Why Don’t Humans Have Fur?

One night last week I was on my evening dog walk crunching along in the crisp, 10 degree, Minnesota snow. I sat down on a bench in a wooded area by a creek and stared at the dark sky, the stars, and the bright white full moon that casted long shadows among the trees. I wrapped myself up in the magnificent blanket of silence that surrounded me and watched the clouds of my breath puff out into the cold.

The silence and darkness of my dog walks are the keys that unlock my attention from the actions of life. It’s the critical pause in my day that gives my mind the freedom to sniff out random thoughts and to follow their trail without distraction or judgment. Sometimes the trail leads nowhere, other times to real gems.

That night my German Shepherd Joker plopped down on his side on top of crispy frozen snow, and just laid there, and stared at me, totally comfortable, and happy. He could have laid there all night and had a good nights sleep. Me, I was sitting on the bench with long underwear, jeans, thick socks, Sorel winter boots, t-shirt, sweater, hoodie, stocking hat, and a massive down jacket that, to use the tired cliche, makes me look like a Michelin Man.

I hit the mental trail and started to sniff around about how vulnerable I was without all those clothes. Next I imagined being down by the creek clad only in my lulu lemon underwear handcuffed to the bench. I wouldn’t last even two hours. Obviously this is because I ain’t got any fur, like my dog Joker. I kept sniffing. Why is it that we are all so bald, since being bald makes us so vulnerable to the outdoor elements?

Most of us only have any serious amount of hair on our heads, under our arms, and in our lulu lemon underwear.

I called my daughter Maya from the bench and asked her if she had ever wondered about this. She hadn’t, and she indicated that she was in the middle of something and that she would call me back later.

I hung this curiosity in my mental closet until I got home and logged onto pubmed to do a literature search. It wasn’t easy trying to figure out the keywords to search, but the trail took me to a paper, Run For Your Life, by Timothy Noakes and Michael Spedding in the uber prestigious journal Nature, that explained the dilemma.

Turns out we are bald so we can walk and run, for a long time, unlike my dog Joker. After just a 3 mile run is he tapped out, lying on his side, panting a million breaths a minute, with his long pink tongue draped onto the dirty floor, all because he can only get rid of heat by panting.

Having no hair means we humans can sweat, a lot. Up to 3 liters an hour. Which means that, unlike Joker, we can get rid of heat, and fast.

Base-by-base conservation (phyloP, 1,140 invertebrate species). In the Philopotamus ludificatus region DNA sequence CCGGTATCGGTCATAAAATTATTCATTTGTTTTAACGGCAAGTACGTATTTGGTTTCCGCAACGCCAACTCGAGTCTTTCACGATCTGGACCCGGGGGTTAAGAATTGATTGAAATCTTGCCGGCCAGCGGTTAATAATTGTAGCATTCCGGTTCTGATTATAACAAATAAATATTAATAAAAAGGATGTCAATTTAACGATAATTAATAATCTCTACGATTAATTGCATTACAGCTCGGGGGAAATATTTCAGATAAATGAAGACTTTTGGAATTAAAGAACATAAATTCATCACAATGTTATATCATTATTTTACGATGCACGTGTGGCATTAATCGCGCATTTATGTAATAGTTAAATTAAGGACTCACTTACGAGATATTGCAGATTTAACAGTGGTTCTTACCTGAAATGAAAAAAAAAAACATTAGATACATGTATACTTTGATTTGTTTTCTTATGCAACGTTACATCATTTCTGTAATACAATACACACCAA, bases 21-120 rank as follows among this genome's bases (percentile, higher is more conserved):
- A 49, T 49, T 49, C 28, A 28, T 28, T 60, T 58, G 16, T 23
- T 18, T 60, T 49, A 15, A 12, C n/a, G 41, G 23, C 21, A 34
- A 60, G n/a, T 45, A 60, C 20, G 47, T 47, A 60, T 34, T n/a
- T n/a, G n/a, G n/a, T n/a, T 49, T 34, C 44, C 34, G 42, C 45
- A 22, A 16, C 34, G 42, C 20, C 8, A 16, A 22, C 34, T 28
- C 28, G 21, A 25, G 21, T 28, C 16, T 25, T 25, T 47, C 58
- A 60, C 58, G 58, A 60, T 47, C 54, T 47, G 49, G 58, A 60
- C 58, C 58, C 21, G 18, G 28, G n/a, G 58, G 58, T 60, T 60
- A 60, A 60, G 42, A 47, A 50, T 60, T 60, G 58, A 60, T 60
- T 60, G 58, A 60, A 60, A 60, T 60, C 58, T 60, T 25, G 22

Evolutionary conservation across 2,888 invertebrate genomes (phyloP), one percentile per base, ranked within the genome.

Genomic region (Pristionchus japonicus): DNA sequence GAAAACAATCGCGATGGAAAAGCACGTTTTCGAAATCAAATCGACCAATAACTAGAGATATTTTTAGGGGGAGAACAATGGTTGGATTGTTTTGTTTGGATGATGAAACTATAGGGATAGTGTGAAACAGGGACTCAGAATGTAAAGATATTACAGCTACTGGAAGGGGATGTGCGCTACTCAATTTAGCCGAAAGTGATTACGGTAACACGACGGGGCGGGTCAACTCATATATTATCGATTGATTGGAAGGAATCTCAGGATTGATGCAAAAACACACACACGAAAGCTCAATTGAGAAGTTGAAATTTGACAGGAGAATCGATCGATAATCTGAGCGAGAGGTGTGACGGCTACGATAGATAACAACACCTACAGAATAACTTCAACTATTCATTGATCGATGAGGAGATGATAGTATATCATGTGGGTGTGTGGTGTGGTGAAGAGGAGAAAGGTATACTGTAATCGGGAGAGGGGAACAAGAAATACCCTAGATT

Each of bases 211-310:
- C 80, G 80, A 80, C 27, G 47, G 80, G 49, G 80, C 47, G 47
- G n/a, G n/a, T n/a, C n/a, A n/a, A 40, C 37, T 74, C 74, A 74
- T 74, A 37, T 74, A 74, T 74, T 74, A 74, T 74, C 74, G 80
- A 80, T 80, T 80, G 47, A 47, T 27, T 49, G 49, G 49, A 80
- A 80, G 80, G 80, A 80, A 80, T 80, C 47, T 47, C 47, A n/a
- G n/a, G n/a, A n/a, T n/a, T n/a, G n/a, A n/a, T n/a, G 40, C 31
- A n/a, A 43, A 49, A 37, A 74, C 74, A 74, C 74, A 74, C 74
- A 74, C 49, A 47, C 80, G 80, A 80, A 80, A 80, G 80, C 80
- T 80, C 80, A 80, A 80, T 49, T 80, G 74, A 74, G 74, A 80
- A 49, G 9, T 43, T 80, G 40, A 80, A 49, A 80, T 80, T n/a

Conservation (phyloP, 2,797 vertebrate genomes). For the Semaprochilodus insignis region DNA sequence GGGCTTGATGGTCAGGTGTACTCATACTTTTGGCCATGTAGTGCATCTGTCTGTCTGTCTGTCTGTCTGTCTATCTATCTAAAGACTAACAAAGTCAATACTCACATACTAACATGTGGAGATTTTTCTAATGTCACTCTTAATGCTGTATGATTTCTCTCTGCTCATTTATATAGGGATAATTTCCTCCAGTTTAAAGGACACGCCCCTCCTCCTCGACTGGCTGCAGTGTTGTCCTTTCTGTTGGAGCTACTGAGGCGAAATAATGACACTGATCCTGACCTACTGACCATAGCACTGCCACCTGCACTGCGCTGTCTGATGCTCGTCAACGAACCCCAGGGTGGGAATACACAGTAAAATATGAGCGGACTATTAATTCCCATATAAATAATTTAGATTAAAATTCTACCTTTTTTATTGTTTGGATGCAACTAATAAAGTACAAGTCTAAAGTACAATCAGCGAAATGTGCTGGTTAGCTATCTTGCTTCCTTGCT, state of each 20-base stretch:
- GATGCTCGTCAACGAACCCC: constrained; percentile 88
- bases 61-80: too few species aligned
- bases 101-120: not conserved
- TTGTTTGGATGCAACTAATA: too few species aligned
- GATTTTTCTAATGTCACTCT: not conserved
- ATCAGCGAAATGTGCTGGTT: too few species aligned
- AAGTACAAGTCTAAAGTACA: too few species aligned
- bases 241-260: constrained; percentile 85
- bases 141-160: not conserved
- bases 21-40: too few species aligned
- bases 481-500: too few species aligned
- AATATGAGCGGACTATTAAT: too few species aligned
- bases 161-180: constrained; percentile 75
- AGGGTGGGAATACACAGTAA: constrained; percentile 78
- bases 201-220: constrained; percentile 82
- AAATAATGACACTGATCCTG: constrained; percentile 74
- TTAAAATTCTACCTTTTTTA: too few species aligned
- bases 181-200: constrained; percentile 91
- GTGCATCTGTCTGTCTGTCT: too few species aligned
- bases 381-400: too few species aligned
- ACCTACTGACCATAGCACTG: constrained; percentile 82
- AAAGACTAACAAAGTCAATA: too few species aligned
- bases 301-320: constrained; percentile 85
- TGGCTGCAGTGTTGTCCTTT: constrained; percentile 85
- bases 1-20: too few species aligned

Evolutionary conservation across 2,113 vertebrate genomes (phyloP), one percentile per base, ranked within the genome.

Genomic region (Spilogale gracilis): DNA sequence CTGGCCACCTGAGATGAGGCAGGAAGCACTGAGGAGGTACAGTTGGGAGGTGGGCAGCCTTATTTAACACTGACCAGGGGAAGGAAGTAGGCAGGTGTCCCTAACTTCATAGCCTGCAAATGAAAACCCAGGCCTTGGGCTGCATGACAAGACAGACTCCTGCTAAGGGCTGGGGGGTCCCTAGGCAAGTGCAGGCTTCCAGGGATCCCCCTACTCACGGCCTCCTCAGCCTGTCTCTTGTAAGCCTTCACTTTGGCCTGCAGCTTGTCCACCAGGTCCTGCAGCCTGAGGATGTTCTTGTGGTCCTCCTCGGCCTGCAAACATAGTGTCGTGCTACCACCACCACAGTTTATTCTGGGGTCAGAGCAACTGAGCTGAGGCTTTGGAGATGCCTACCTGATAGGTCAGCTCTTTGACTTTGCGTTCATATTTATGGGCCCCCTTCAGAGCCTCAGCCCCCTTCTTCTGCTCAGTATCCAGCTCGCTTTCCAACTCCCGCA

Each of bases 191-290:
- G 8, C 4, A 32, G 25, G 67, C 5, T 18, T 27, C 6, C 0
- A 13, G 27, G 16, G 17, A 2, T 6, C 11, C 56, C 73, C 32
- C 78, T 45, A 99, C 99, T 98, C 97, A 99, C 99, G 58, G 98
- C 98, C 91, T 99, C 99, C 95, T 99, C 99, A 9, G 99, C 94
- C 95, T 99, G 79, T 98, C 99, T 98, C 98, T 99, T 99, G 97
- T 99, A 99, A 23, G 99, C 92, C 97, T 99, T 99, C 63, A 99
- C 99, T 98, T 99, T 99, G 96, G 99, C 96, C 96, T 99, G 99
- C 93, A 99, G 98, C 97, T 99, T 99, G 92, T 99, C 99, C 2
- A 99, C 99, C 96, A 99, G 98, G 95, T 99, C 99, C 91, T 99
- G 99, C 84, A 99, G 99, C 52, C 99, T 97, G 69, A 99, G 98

My daughter Maya ran the Twin Cities Marathon last October. Nearly 10,000 people ran it, and as I watched the throngs of runners that clearly didn’t look like “elite athletic gods” plod by, I realized that almost anyone can run a marathon, if they work at it.

This whole no hair thing started millions of years ago when climate shifts changed the forests of Africa to a more open savannah. Now our brothers and sisters, the apes, who hung out most of the day in trees, had to deal with trying to hunt and kill their dinner out in the open. They adapted by evolving a skeleton and the exercise capacity that allowed them to walk and run, for hours, so they could chase down their prey.

Not so with other primates and most animals. All that hair or thick skin means they can’t sweat like us, so they can’t get rid of heat, so they can’t run long distances. When they try they overheat, collapse on the ground, and just lay there and pant, like my dog Joker.

But there was another problem. Imagine that you are one of those early hunter gatherers. The only weapon you have is a big stick or a stone. There is no way you are going to go out on your own and try chase down some animal that could run faster than you and who has a set of choppers that can rip your arm off in one bite. You needed help, and lots of it, to capture and kill your next meal.

So, as we evolved to be able to walk and run long distances, we also evolved the ability to cooperate, with each other, to survive. As our skeletons and muscles changed, our brains grew bigger as we developed the ability to plan, coordinate, track, and communicate with each other as a prey killing team.

Working as a team we could chase an animal down until they overheated and collapsed, and then beat them to death with our big sticks and stones as they lay there panting. Then it was dinner time after a great day of running and teamwork.

Our survival as a species depended on our ability to run and our ability to be connected to each other. Our muscles and brains grew up in the human household as siamese twins. When we exercise, a flood of molecules called myokines are released into the blood that act directly on the brain to improve memory and increase neuroplasticity. Our minds are literally connected to the use of our muscles.

Exercise and human connection are baked into our genes as part of our human operating system. It is why being sedentary and lonely are two of the biggest killers of our species.

It was a matter of survival then, and it’s a matter of survival now.

1 Comment

  1. Amy Whitson on February 16, 2020 at 5:16 pm

    What a brilliant reflection! In the deepest part of winter, I sit with increasing inertia in a warm hotel room in rural Minnesota, protected from the snow and icy blasts that are keeping me from going for a run, I am inspired by this piece to not only get some Lululemon base layers but also get out and run and sweat as our bodies were designed. Thank you for this beautifully written reminder that our minds and bodies align in movement, and for a much needed source of inspiration!!

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